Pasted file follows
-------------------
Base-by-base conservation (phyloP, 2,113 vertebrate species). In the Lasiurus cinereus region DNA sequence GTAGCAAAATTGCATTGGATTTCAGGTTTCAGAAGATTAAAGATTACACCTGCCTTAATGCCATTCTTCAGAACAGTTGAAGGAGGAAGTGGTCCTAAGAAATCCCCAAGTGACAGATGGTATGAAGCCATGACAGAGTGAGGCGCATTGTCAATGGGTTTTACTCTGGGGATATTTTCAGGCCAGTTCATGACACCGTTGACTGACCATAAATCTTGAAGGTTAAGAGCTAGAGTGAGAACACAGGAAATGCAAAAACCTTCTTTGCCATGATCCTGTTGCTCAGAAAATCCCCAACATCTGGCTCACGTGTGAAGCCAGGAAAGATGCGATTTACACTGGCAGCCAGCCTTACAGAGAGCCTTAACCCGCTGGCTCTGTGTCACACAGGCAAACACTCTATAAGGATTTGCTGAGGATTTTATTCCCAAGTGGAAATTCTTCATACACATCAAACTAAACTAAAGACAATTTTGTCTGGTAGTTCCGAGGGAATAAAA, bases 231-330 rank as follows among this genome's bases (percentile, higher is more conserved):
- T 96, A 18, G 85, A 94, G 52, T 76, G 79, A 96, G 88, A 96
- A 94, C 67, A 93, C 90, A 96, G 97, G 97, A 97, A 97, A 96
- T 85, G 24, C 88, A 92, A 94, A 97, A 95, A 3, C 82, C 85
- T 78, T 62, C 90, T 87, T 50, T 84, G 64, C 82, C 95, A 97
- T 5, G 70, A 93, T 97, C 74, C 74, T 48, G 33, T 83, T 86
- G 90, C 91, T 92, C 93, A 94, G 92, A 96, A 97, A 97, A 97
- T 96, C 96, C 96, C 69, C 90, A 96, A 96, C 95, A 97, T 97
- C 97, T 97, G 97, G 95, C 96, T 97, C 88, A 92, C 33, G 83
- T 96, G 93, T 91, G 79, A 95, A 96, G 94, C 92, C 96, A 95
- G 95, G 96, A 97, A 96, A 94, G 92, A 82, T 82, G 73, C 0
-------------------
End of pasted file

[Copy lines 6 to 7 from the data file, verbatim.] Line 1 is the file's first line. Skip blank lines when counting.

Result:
- T 5, G 70, A 93, T 97, C 74, C 74, T 48, G 33, T 83, T 86
- G 90, C 91, T 92, C 93, A 94, G 92, A 96, A 97, A 97, A 97